Skip to main page content
Access keys NCBI Homepage MyNCBI Homepage Main Content Main Navigation
. 2009 Jun 12;6:9.
doi: 10.1186/1742-4933-6-9.

The Immune System and the Impact of Zinc During Aging

Free PMC article

The Immune System and the Impact of Zinc During Aging

Hajo Haase et al. Immun Ageing. .
Free PMC article


The trace element zinc is essential for the immune system, and zinc deficiency affects multiple aspects of innate and adaptive immunity. There are remarkable parallels in the immunological changes during aging and zinc deficiency, including a reduction in the activity of the thymus and thymic hormones, a shift of the T helper cell balance toward T helper type 2 cells, decreased response to vaccination, and impaired functions of innate immune cells. Many studies confirm a decline of zinc levels with age. Most of these studies do not classify the majority of elderly as zinc deficient, but even marginal zinc deprivation can affect immune function. Consequently, oral zinc supplementation demonstrates the potential to improve immunity and efficiently downregulates chronic inflammatory responses in the elderly. These data indicate that a wide prevalence of marginal zinc deficiency in elderly people may contribute to immunosenescence.


Figure 1
Figure 1
Zinc as a signal molecule for immune cells. Zinc homeostasis is tightly controlled by three mechanisms: (A) Transport through the plasma membrane by zinc transporters from the ZnT (SLC A30) or ZIP (SLC A39) families. (B) Buffering by metallothionein. (C) Reversible transport by ZnT and ZIP proteins into or out of zincosomes, and storage bound to ligands that form a zinc sink. Zinc signals, i.e., changes in the intracellular concentration of free zinc, control immune cell signal transduction by regulating the activity of major signaling molecules, including kinases, phosphatases, and transcription factors. One representative example for each group is given. (TCR, T cell receptor; MKP, MAPK phosphatase; MTF-1, metal-response element binding transcription factor-1).
Figure 2
Figure 2
Disturbed B-cell function in ageing. In general, the numbers of B cells and specific antibodies (e.g., in response to vaccination) decrease with age, while total and unspecific immunoglobulin and autoantibodies increase. Some B cell clones expand, resulting in higher probability for lymphocyte malignancies.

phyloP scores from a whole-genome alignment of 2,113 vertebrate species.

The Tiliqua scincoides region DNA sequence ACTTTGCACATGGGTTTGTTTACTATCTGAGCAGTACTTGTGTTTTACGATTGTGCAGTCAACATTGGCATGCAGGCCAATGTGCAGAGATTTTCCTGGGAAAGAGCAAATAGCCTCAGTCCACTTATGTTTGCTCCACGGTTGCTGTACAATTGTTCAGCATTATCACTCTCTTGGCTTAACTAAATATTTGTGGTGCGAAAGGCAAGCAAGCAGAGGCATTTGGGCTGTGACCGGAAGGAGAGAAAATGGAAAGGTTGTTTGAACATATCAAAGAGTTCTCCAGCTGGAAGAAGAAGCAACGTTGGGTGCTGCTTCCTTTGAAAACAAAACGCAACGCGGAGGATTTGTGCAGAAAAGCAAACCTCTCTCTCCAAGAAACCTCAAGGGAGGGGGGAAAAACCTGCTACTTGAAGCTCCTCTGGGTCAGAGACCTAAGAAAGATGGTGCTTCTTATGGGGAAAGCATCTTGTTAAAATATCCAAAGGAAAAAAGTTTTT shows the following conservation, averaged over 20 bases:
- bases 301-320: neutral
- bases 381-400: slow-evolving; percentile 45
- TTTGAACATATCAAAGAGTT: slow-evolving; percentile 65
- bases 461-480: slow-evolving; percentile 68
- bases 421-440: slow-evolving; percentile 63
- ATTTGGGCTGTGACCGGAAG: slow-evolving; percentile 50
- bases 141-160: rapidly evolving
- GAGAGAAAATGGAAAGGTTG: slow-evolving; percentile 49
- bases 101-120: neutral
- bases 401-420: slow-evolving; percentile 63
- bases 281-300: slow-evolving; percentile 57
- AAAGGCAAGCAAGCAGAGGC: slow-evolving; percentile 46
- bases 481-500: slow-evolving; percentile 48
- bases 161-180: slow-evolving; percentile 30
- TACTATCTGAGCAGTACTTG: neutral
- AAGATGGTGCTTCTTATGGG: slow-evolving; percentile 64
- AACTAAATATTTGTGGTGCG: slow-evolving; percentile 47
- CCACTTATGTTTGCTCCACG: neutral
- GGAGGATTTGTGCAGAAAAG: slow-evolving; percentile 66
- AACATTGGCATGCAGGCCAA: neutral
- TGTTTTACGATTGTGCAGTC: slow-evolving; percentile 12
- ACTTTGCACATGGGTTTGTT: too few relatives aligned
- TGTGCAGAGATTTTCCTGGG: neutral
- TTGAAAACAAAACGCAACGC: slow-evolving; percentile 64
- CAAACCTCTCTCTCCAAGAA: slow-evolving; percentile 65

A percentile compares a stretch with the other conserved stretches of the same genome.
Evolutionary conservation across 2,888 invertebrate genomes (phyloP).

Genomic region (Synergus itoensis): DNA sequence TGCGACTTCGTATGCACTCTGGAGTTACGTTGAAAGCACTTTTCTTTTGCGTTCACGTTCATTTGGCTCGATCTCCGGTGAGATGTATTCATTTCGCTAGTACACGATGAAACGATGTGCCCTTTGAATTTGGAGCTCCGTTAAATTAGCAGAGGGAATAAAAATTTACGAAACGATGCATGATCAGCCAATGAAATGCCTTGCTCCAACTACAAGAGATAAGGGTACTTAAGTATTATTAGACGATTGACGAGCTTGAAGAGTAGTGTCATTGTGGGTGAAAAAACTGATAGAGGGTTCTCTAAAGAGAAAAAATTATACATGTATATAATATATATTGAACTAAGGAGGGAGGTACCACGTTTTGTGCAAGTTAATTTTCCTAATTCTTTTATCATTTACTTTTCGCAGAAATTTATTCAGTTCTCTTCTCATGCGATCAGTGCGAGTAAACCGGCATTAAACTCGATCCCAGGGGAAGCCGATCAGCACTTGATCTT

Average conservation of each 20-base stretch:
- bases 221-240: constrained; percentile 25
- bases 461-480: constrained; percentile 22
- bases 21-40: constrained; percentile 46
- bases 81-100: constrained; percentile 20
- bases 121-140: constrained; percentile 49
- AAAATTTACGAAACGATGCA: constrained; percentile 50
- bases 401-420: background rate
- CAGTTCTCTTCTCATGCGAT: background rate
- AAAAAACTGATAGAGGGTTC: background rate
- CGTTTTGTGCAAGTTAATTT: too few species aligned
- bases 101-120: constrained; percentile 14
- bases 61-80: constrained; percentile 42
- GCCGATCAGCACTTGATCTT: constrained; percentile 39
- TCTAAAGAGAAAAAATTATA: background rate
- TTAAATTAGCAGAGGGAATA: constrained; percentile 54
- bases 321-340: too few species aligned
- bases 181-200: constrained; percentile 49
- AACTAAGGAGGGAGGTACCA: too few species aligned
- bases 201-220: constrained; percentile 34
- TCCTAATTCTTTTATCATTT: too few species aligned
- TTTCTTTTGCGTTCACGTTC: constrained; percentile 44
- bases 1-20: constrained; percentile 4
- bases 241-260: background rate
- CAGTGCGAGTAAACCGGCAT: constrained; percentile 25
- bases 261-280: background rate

Figure 3
Figure 3
Influence of zinc on age-related changes of immune function. Aging leads to an increase in pro-inflammatory cytokines and modulates the TH1–TH2 balance toward a TH2 response by reducing the TH-1 cytokines IFN-α and -γ and increasing IL-10. This reduces T cell help for immunoglobulin class switch and causes unspecific activation of B cells. Zinc counteracts the effects on [a] pro-inflammatory cytokines [27], [b] IFN-α [73], [c] IFN-γ [92], and [d] IL-10 [93].

Similar articles

See all similar articles

Cited by 44 articles

See all "Cited by" articles


    1. Vallee BL, Falchuk KH. The biochemical basis of zinc physiology. Physiol Rev. 1993;73:79–118. - PubMed
    1. Andreini C, Banci L, Bertini I, Rosato A. Counting the zinc-proteins encoded in the human genome. J Proteome Res. 2006;5:196–201. doi: 10.1021/pr050361j. - DOI - PubMed
    1. Ibs KH, Rink L. Zinc-altered immune function. J Nutr. 2003;133:1452S–1456S. - PubMed
    1. McClain CJ, McClain M, Barve S, Boosalis MG. Trace metals and the elderly. Clin Geriatr Med. 2002;18:801–818. doi: 10.1016/S0749-0690(02)00040-X. - DOI - PubMed
    1. Cousins RJ, Liuzzi JP, Lichten LA. Mammalian zinc transport, trafficking, and signals. J Biol Chem. 2006;281:24085–24089. doi: 10.1074/jbc.R600011200. - DOI - PubMed

LinkOut - more resources